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We had a great time last night on our first "PRI Breathing Mechanics in COVID Times" free webinar! We had around 250 people join us, and we look forward to hopefully growing this number in the coming weeks. If you missed the live webinar last night, you can access the recording on the Webinars page on our website. A PDF handout of the PowerPoint slides is also available on the Webinars page.
Below is the 3rd (of Ron's Top 10 Chest Wall COVID Breathing Techniques that we will be discussing further on these webinars) non-manual technique clinical reasoning break down. We invite you to review and try this technique a few times over the next week, as we will be discussing this and more on next Tuesday's webinar.
Let’s start with the title of this PRI Non-Manual technique.
This “standing” technique requires wearing shoes that provide good heel counter support, arch support and a toe box that will allow the toes and forefoot to easily spread out in the shoe. You will also need to push a table next to a wall to prevent it from moving forward as you push it forward with your hands (or you could use a kitchen or bathroom counter in your home). This PRI technique is designed to place one in a 'Valsalva-like' maneuver position between the exhalation and the inhalation phases, without blowing up a balloon and holding the expelled air or while pinching off the nose.
In this technique, the force applied by the table and floor allow the tongue and mouth to close off the airway and properly use the abdominal muscles and the diaphragm to exhale and inhale without engaging the neck or back under moderate pressure created by closing off the pharynx with the pharyngeal muscle and the larynx/trachea with the tongue muscle. This voluntary control of the abdomen is maintained during the entire technique, without having to think about how to “hold” the contraction of the abdominals during both phases of the respiration cycle. It is a wonderful way to teach someone how to inhale with good opposition to the diaphragm so that its effectiveness on opening up the mid and lower chest wall is maximized, as the subconscious effort of maintaining abdominal stabilization is minimized.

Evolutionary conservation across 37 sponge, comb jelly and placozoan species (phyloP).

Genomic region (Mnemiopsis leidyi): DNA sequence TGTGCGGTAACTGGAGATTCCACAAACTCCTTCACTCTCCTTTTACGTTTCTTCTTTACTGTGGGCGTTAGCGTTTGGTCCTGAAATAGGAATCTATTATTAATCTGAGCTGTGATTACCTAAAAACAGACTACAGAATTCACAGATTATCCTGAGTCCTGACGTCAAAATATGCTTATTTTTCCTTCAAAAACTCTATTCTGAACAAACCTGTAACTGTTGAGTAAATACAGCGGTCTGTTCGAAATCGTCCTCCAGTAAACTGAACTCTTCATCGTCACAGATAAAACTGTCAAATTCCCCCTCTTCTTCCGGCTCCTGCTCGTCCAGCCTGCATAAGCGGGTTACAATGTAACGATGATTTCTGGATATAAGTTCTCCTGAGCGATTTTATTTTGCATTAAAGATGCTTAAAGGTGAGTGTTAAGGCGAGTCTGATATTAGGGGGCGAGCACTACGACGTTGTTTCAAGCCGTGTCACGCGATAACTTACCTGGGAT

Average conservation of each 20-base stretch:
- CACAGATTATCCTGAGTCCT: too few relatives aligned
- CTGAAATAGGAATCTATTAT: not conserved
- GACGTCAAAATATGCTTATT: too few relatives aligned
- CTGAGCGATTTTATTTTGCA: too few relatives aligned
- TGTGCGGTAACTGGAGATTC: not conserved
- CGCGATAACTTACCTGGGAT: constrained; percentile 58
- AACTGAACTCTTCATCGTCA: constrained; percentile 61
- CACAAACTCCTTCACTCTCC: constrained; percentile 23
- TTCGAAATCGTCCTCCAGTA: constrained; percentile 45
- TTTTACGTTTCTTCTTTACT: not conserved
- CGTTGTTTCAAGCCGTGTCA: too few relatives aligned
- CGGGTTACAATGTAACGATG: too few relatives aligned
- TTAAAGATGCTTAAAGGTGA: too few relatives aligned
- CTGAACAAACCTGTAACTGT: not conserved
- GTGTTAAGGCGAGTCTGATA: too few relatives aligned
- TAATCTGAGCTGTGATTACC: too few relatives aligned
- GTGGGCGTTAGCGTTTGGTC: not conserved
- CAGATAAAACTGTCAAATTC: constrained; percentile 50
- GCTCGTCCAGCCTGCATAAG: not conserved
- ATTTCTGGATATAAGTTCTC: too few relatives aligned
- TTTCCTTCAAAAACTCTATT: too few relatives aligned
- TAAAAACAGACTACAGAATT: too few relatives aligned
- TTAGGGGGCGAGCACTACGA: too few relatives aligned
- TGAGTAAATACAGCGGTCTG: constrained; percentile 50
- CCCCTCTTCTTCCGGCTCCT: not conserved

The “support” of the upper extremities, offered by the stable table or counter, also allows one to lift the right leg up and the right foot off the floor as the left glutes "push” the body forward to further stabilize the lower trunk and pelvis as the right hip is raised up. This activity co-activates more integrative assistance from the right hip flexors, the right lower trapezius and long head of the triceps and left abdominal wall. When all said and done the tension and internal pressure created by the lengthened anterior shoulder and hip flexors enables one to breathe with the diaphragm under high compliance and forgiveness of lateral and posterior chest wall tension.
This technique is, therefore, a good technique because the lateral, posterior, apical and base surfaces of both lungs can expand easily upon diaphragmatic contraction, secondary to chest wall compliance and the gravitational force displaced on the abdominal contents. The internal organs fall anteriorly and off the front of the thoracic and lumbar spine. It is also, an excellent postural drainage technique for the posterior lobes of the mid to lower lungs, preceding the standing positional induced coughing that more than likely will follow with those who are experiencing difficulty breathing because of fluid-filled alveolar sacs.